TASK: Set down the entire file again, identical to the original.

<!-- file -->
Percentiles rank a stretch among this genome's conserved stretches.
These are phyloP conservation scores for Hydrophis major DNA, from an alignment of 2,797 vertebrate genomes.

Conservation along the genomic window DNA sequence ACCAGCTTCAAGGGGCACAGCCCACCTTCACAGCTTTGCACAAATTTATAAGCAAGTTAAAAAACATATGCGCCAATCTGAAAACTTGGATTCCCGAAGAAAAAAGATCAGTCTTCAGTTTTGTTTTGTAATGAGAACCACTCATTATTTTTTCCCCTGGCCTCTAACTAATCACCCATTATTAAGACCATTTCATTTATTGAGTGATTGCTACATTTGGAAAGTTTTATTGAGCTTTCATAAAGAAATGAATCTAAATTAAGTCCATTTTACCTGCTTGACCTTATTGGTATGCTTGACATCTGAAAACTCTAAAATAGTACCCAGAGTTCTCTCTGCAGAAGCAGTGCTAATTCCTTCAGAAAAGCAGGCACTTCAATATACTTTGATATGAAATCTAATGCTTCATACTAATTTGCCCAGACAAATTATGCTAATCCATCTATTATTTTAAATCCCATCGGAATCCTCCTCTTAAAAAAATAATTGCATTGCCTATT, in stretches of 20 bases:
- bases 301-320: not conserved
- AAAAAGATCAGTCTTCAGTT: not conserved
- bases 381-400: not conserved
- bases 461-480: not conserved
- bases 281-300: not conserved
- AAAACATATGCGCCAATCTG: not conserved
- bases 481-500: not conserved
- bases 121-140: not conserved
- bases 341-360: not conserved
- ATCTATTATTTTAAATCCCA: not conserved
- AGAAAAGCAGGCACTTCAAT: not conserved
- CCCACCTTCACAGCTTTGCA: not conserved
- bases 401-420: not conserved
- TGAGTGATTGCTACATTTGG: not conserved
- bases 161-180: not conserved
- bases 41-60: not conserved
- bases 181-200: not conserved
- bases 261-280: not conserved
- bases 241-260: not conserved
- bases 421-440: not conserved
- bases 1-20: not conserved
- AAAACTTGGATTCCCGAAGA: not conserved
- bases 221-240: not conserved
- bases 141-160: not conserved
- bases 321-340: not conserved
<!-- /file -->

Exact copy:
Percentiles rank a stretch among this genome's conserved stretches.
These are phyloP conservation scores for Hydrophis major DNA, from an alignment of 2,797 vertebrate genomes.

Conservation along the genomic window DNA sequence ACCAGCTTCAAGGGGCACAGCCCACCTTCACAGCTTTGCACAAATTTATAAGCAAGTTAAAAAACATATGCGCCAATCTGAAAACTTGGATTCCCGAAGAAAAAAGATCAGTCTTCAGTTTTGTTTTGTAATGAGAACCACTCATTATTTTTTCCCCTGGCCTCTAACTAATCACCCATTATTAAGACCATTTCATTTATTGAGTGATTGCTACATTTGGAAAGTTTTATTGAGCTTTCATAAAGAAATGAATCTAAATTAAGTCCATTTTACCTGCTTGACCTTATTGGTATGCTTGACATCTGAAAACTCTAAAATAGTACCCAGAGTTCTCTCTGCAGAAGCAGTGCTAATTCCTTCAGAAAAGCAGGCACTTCAATATACTTTGATATGAAATCTAATGCTTCATACTAATTTGCCCAGACAAATTATGCTAATCCATCTATTATTTTAAATCCCATCGGAATCCTCCTCTTAAAAAAATAATTGCATTGCCTATT, in stretches of 20 bases:
- bases 301-320: not conserved
- AAAAAGATCAGTCTTCAGTT: not conserved
- bases 381-400: not conserved
- bases 461-480: not conserved
- bases 281-300: not conserved
- AAAACATATGCGCCAATCTG: not conserved
- bases 481-500: not conserved
- bases 121-140: not conserved
- bases 341-360: not conserved
- ATCTATTATTTTAAATCCCA: not conserved
- AGAAAAGCAGGCACTTCAAT: not conserved
- CCCACCTTCACAGCTTTGCA: not conserved
- bases 401-420: not conserved
- TGAGTGATTGCTACATTTGG: not conserved
- bases 161-180: not conserved
- bases 41-60: not conserved
- bases 181-200: not conserved
- bases 261-280: not conserved
- bases 241-260: not conserved
- bases 421-440: not conserved
- bases 1-20: not conserved
- AAAACTTGGATTCCCGAAGA: not conserved
- bases 221-240: not conserved
- bases 141-160: not conserved
- bases 321-340: not conserved